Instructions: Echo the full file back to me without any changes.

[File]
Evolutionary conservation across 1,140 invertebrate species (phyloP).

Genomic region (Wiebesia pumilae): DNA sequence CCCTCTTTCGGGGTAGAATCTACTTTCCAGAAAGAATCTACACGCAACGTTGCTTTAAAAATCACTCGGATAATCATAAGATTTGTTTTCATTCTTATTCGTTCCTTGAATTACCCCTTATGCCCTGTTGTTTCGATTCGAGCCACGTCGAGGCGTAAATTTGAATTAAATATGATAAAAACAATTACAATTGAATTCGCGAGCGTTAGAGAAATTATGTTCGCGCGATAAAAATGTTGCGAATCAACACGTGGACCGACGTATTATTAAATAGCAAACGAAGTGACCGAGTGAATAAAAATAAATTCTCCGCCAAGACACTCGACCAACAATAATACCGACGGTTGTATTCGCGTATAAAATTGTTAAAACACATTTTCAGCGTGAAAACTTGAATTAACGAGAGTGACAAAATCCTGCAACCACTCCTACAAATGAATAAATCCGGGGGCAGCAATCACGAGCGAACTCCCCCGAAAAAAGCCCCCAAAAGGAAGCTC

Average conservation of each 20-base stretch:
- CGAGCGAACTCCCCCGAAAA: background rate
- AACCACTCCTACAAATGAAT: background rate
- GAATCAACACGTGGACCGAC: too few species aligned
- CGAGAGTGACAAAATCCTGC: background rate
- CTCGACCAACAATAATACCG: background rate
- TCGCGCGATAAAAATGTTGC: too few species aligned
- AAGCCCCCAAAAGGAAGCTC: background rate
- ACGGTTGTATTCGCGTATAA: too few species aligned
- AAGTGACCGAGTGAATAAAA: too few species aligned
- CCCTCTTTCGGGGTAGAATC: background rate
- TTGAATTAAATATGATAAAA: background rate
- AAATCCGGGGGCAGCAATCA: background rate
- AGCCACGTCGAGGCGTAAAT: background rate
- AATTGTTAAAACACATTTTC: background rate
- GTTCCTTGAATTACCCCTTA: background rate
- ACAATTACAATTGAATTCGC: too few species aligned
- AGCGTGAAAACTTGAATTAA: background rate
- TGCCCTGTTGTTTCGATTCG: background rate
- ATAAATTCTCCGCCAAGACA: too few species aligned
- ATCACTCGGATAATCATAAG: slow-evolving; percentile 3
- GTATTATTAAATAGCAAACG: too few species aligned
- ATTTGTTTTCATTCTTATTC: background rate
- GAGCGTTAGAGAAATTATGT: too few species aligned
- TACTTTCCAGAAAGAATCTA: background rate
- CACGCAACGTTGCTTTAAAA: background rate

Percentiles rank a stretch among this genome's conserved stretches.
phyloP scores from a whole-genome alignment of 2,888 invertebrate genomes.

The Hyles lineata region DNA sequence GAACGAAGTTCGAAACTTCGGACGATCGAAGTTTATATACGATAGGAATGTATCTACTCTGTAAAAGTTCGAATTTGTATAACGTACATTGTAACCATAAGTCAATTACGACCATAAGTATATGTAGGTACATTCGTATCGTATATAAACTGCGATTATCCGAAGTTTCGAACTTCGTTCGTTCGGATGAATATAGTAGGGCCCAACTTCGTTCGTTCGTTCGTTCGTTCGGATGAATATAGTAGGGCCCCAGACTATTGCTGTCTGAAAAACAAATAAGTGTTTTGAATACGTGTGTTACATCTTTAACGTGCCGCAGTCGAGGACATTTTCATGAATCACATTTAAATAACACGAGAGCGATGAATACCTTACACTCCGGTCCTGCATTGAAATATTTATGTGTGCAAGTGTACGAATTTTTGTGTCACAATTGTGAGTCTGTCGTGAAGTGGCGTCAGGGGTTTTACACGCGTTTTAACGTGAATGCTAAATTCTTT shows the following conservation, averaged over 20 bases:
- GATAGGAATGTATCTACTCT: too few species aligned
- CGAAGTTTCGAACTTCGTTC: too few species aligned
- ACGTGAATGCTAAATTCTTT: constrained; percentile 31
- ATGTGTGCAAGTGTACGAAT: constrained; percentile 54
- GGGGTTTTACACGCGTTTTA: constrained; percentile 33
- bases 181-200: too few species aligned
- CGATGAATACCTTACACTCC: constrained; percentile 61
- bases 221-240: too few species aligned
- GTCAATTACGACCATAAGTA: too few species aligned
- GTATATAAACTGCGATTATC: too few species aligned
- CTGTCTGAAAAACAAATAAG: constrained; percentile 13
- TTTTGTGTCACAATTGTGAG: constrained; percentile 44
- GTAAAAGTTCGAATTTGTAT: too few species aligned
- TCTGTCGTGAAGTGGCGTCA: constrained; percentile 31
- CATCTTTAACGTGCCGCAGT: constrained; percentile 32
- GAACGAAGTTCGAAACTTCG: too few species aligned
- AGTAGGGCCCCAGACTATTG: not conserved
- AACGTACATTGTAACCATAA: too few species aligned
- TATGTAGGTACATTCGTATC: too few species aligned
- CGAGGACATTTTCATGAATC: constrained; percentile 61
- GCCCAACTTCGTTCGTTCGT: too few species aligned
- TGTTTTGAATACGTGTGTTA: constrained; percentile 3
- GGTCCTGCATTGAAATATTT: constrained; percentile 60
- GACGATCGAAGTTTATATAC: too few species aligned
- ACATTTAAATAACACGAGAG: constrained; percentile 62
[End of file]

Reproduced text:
Evolutionary conservation across 1,140 invertebrate species (phyloP).

Genomic region (Wiebesia pumilae): DNA sequence CCCTCTTTCGGGGTAGAATCTACTTTCCAGAAAGAATCTACACGCAACGTTGCTTTAAAAATCACTCGGATAATCATAAGATTTGTTTTCATTCTTATTCGTTCCTTGAATTACCCCTTATGCCCTGTTGTTTCGATTCGAGCCACGTCGAGGCGTAAATTTGAATTAAATATGATAAAAACAATTACAATTGAATTCGCGAGCGTTAGAGAAATTATGTTCGCGCGATAAAAATGTTGCGAATCAACACGTGGACCGACGTATTATTAAATAGCAAACGAAGTGACCGAGTGAATAAAAATAAATTCTCCGCCAAGACACTCGACCAACAATAATACCGACGGTTGTATTCGCGTATAAAATTGTTAAAACACATTTTCAGCGTGAAAACTTGAATTAACGAGAGTGACAAAATCCTGCAACCACTCCTACAAATGAATAAATCCGGGGGCAGCAATCACGAGCGAACTCCCCCGAAAAAAGCCCCCAAAAGGAAGCTC

Average conservation of each 20-base stretch:
- CGAGCGAACTCCCCCGAAAA: background rate
- AACCACTCCTACAAATGAAT: background rate
- GAATCAACACGTGGACCGAC: too few species aligned
- CGAGAGTGACAAAATCCTGC: background rate
- CTCGACCAACAATAATACCG: background rate
- TCGCGCGATAAAAATGTTGC: too few species aligned
- AAGCCCCCAAAAGGAAGCTC: background rate
- ACGGTTGTATTCGCGTATAA: too few species aligned
- AAGTGACCGAGTGAATAAAA: too few species aligned
- CCCTCTTTCGGGGTAGAATC: background rate
- TTGAATTAAATATGATAAAA: background rate
- AAATCCGGGGGCAGCAATCA: background rate
- AGCCACGTCGAGGCGTAAAT: background rate
- AATTGTTAAAACACATTTTC: background rate
- GTTCCTTGAATTACCCCTTA: background rate
- ACAATTACAATTGAATTCGC: too few species aligned
- AGCGTGAAAACTTGAATTAA: background rate
- TGCCCTGTTGTTTCGATTCG: background rate
- ATAAATTCTCCGCCAAGACA: too few species aligned
- ATCACTCGGATAATCATAAG: slow-evolving; percentile 3
- GTATTATTAAATAGCAAACG: too few species aligned
- ATTTGTTTTCATTCTTATTC: background rate
- GAGCGTTAGAGAAATTATGT: too few species aligned
- TACTTTCCAGAAAGAATCTA: background rate
- CACGCAACGTTGCTTTAAAA: background rate

Percentiles rank a stretch among this genome's conserved stretches.
phyloP scores from a whole-genome alignment of 2,888 invertebrate genomes.

The Hyles lineata region DNA sequence GAACGAAGTTCGAAACTTCGGACGATCGAAGTTTATATACGATAGGAATGTATCTACTCTGTAAAAGTTCGAATTTGTATAACGTACATTGTAACCATAAGTCAATTACGACCATAAGTATATGTAGGTACATTCGTATCGTATATAAACTGCGATTATCCGAAGTTTCGAACTTCGTTCGTTCGGATGAATATAGTAGGGCCCAACTTCGTTCGTTCGTTCGTTCGTTCGGATGAATATAGTAGGGCCCCAGACTATTGCTGTCTGAAAAACAAATAAGTGTTTTGAATACGTGTGTTACATCTTTAACGTGCCGCAGTCGAGGACATTTTCATGAATCACATTTAAATAACACGAGAGCGATGAATACCTTACACTCCGGTCCTGCATTGAAATATTTATGTGTGCAAGTGTACGAATTTTTGTGTCACAATTGTGAGTCTGTCGTGAAGTGGCGTCAGGGGTTTTACACGCGTTTTAACGTGAATGCTAAATTCTTT shows the following conservation, averaged over 20 bases:
- GATAGGAATGTATCTACTCT: too few species aligned
- CGAAGTTTCGAACTTCGTTC: too few species aligned
- ACGTGAATGCTAAATTCTTT: constrained; percentile 31
- ATGTGTGCAAGTGTACGAAT: constrained; percentile 54
- GGGGTTTTACACGCGTTTTA: constrained; percentile 33
- bases 181-200: too few species aligned
- CGATGAATACCTTACACTCC: constrained; percentile 61
- bases 221-240: too few species aligned
- GTCAATTACGACCATAAGTA: too few species aligned
- GTATATAAACTGCGATTATC: too few species aligned
- CTGTCTGAAAAACAAATAAG: constrained; percentile 13
- TTTTGTGTCACAATTGTGAG: constrained; percentile 44
- GTAAAAGTTCGAATTTGTAT: too few species aligned
- TCTGTCGTGAAGTGGCGTCA: constrained; percentile 31
- CATCTTTAACGTGCCGCAGT: constrained; percentile 32
- GAACGAAGTTCGAAACTTCG: too few species aligned
- AGTAGGGCCCCAGACTATTG: not conserved
- AACGTACATTGTAACCATAA: too few species aligned
- TATGTAGGTACATTCGTATC: too few species aligned
- CGAGGACATTTTCATGAATC: constrained; percentile 61
- GCCCAACTTCGTTCGTTCGT: too few species aligned
- TGTTTTGAATACGTGTGTTA: constrained; percentile 3
- GGTCCTGCATTGAAATATTT: constrained; percentile 60
- GACGATCGAAGTTTATATAC: too few species aligned
- ACATTTAAATAACACGAGAG: constrained; percentile 62